At a recent event, writer-turned-filmmaker Raju Murugan said something that has been long in the coming. He said that film audiences will not accept films that portray the transgender community in an insensitive manner. “Gone are the days when we used to look down upon transgender people and others from the community,” he declared, “They have worked hard to carve out spaces for themselves in our country, and it is high time that we addressed this change on-screen. Instead of showing the dignified lives these people lead, Tamil films still choose to show them in a degrading manner. This has to stop!”
Despite the rich tradition and folklore surrounding the third gender, Tamil Nadu and Tamil films continue to depict the transgender community disrespectfully. More often than not, filmmakers use the trans community as an object of ridicule, only to evoke a few laughs from the gallery.
It reached new heights with Anand Shankar’s Iru Mugan. With the one-note depiction of its transgender character as: 1) a villain and 2) a lustful maniac, the film disappointed. As such, it sought to pander to the existing stereotypes about transgender persons, and worse, portrayed them as villains.
That Vikram, one of the leading stars in the Tamil film industry, took on this role was made much of, initially. When the film did release, the character he played, Love, was a ‘campy’, cringe worthy version, that did no justice to the community.
Another Vikram film to have done this was Shankar’s I. It had a transgender stylist, Ojas Rajani, playing Osma Jasmine, a stylist obsessed with Vikram’s Lingesan. When he spurns her drunken advances, she plots to disfigure him.
Karpaga, a noted LGBT activist, says that the portrayal in I was perhaps the worst in the film. “Already, the film was one-dimensional, with a wafer thin plot. But, a mega budget film that seeks to condition men and women into thinking that the transgender community is vile and evil, is troubling on so many counts. The general notion is that the community should stay within roles allotted to them years ago. Filmmakers still see them as people who beg for alms on streets, and not as professionals with lives of their own. When this attitude changes, perhaps they will write better characters for us.”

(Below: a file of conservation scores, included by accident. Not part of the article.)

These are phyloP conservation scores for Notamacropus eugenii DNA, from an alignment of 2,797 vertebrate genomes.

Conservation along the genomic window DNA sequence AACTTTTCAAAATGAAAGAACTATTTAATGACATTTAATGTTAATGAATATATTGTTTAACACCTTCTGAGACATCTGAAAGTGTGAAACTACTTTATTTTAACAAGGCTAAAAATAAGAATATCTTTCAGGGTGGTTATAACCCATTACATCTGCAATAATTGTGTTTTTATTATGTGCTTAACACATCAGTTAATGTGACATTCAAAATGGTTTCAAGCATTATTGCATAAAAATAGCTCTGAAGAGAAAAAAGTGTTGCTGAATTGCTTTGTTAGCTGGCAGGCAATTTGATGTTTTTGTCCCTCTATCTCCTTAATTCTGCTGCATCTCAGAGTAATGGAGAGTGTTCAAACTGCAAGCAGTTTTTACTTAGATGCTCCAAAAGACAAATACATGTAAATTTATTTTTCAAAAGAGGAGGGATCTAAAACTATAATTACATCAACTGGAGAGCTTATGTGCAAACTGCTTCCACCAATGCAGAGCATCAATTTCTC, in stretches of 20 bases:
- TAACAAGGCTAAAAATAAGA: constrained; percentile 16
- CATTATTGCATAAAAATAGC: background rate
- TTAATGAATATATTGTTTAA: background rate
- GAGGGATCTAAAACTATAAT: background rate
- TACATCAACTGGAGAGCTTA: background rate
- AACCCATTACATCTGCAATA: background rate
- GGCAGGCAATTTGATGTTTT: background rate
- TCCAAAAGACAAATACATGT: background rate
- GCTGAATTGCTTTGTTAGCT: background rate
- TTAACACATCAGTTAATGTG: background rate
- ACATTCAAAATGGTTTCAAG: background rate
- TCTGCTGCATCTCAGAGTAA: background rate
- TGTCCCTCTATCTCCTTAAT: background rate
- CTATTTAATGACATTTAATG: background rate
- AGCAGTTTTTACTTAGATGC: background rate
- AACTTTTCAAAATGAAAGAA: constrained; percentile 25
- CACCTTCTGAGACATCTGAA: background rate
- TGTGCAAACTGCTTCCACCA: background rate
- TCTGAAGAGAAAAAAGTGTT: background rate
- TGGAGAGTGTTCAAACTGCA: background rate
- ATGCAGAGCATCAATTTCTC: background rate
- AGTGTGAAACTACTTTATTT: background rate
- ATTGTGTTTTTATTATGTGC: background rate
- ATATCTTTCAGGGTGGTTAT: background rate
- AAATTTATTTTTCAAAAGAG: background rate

When I released, trans rights activist, theatre producer and actor, Living Smile Vidya wrote an open letter to director Shankar, in which she strongly criticised the portrayal of trans woman Osma.
Just ten minutes into the film, Vikram, the epitome of on-screen machismo, stares at the villain and says ‘dei, potta’. I was not surprised. Other ‘pottai-s** like me and I are used to such slander on screen. When Vinoth, director of the socially-sensitive film Sathuranga Vettai, casually uses the word ‘pottai’ as an abuse, and critics ruling this part of the world support him, can we expect any less from you?
Shankar, how are we, the pottais of the world, any less dignified than your masculine ideal? Is that ideal bigger than our realization that our being is filled with femininity, and we yearn to live the truth of our gender? Is your ideal much bigger than the courage to be honest and leave the safety of our home, and the comfort of our families? Is your ideal nobler than us losing our basic rights as citizens, when we run away and become refugees, second-class citizens, in our own country? Is it more magnificent than the scorching pyre of starting life afresh as a woman, without economic or social support?
In Appu, Prakash Raj plays a transgender brothel owner/goon who is the epitome of evil. Lakshmanan, a film professor based in Chennai, says that this was a bold move for its time, but seriously misguided. “As it only established the opinion that the community was not to be trusted. Like it or not, films inform large sections of audiences about things, people and kinds of behaviour that they do not know about. You and I may know differently, but somewhere in Tamil Nadu, there is a man or woman who has formed opinions about the LGBT community based on Tamil films. That’s why everybody insists on sensitive characterisations.”
When not prominently positioned, transgender characters are often used in gags in which they are ridiculed. “They dare to express their love for the male lead. That kind of sexuality is considered dangerous by the hetero-normative film industry, and so it must be silenced at all cost. One way to do this is by ridiculing it and laughing at it,” Karpaga says.
The cross dressing for comedy routines that Tamil actors and comedians indulge in, also doesn’t help. “The opinion that is conveyed here is that any man/woman who chooses to take on roles and attributes ordained for the other gender is meant to be laughed at. This is prevalent from the times of MGR and Sivaji Ganesan. It’s high time we changed things,” Karpaga says.
There have been some exceptions, of course. Vivekh played a trans woman in Murattu Kaalai, and used the opportunity to drive home some key issues with the way people treated the community. Raghava Lawrence also used his Kanchana to create a more sensitive, grounded trans woman (essayed by Sarath Kumar).
What is heartening is the negative response that films like Irumugan, Thiraikku Varadha Kathai, I received; and with Raju Murugan’s latest declaration, a change is in the offing, perhaps.